Rolf Mueller, professor of mechanical engineering at Virginia Tech, has drawn inspiration from bats to design and develop a new bio-inspired technology that can determine the origin location of a sound. Unlike previous approaches, which are often based on the human ear, Mueller looked at a bat’s ear to gain the first new insight into identifying sound location in 50 years.
“I have long admired bats for their uncanny ability to navigate complex natural environments based on ultrasound and suspected that the unusual mobility of the animal’s ears might have something to do with this,” he said.
Mueller was joined by former Ph.D student and lead author Xiaoyan Yin. The findings were published in Nature Machine Intelligence.
Bat vs. Human Ear
Bats rely on echolocation to navigate when flying, and it enables them to determine the distance of an object by listening to echoes as it sends out sounds. The bat’s mouth or nose emits ultrasonic calls, which bounce off the environment and return as an echo. Termed the Doppler effect, they can also extract information from ambient sounds.
This effect is different when it comes to humans, with our two ears enabling us to find location through sound data that goes to the brain for processing. By having two receivers, we can detect the direction of sounds when they contain only one frequency.
In 1967, a discovery demonstrated that a single human ear can detect the location of sounds if there are different frequencies.
The human ear has been the inspiration for various approaches to detecting sound location in the past, which have relied on pressure receivers like microphones and the ability to collect multiple frequencies.
Mueller saw that there were greater possibilities with bat ears, which are far more versatile than human ears. His team set out to use a single frequency and single receiver instead of multiple.
Developing the Technology
One of the first steps was to recreate the bat’s ability to move their ears, which they did by creating a soft synthetic ear attached to a string and simple motor. This system was timed with the ear fluttering whenever it received an incoming sound.
The bats that served as an inspiration for the new technology have ears with a complete transformation of sound waves, which is based on the shape of the outer ear. This part of the bat’s ear uses the ear movement as it receives sound to create multiple shapes for reception, with the sound being channeled into the ear canal.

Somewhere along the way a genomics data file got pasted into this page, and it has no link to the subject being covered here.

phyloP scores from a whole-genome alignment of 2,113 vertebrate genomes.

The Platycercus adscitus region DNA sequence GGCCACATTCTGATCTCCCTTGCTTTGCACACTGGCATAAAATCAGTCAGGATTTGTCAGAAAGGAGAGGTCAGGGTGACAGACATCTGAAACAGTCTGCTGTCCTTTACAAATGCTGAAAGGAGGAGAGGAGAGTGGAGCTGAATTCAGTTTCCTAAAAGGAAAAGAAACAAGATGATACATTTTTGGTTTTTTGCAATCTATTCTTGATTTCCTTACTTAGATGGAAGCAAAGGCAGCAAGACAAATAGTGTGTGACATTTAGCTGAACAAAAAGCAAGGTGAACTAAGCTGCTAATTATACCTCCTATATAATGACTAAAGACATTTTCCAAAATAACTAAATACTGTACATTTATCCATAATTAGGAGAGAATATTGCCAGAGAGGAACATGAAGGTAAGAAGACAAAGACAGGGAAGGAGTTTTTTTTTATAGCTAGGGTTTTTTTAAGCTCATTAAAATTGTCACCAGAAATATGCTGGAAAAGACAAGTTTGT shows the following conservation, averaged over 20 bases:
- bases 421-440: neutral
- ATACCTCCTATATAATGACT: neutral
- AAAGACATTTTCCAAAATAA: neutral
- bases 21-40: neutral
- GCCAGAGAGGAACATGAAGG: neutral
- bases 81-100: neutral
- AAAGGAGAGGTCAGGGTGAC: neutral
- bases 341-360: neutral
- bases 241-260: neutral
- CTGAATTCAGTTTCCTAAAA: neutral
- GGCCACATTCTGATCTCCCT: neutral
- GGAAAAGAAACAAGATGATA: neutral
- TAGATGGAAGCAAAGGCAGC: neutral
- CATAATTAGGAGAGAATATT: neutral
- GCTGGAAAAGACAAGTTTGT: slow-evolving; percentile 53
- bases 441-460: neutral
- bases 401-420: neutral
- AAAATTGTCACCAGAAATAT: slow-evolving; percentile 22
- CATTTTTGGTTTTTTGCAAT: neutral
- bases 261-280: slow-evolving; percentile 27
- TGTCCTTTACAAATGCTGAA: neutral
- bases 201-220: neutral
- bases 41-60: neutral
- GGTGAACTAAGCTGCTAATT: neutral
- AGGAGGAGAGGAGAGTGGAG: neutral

One of the biggest challenges faced by the team was to extract readable and interpretable data from the incoming sound waves. In order to achieve this, they placed the ear above a microphone to create a similar mechanism to the bat.
Because of the fast motions of the fluttering outer ear, Doppler shift signatures were created, and these related to the direction of the sound’s source. However, it was still not easy to interpret due to complex patterns.
The team then turned towards a deep neural network, training it to provide the source direction with each echo received.
The system was tested with the ear being mounted on a rotating rig, which included a laser pointer. A loudspeaker was then placed in different directions relative to the ear, and sounds were emitted.
After determining the direction of the sound, the control computer rotated the system so the laser pointer hit a target on the loudspeaker, which resulted in the location being pinpointed within half a degree. This is impressive when compared to previous results, which have demonstrated that human ears usually determine location within 9 degrees, and state-of-the-art technology has only been able to pinpoint it within 7.5 degrees.
“The capabilities are completely beyond what is currently in the reach of technology, and yet all this is achieved with much less effort,” said Mueller. “Our hope is to bring reliable and capable autonomy to complex outdoor environments, including precision agriculture and forestry; environmental surveillance, such as biodiversity monitoring; as well as defense and security-related applications.”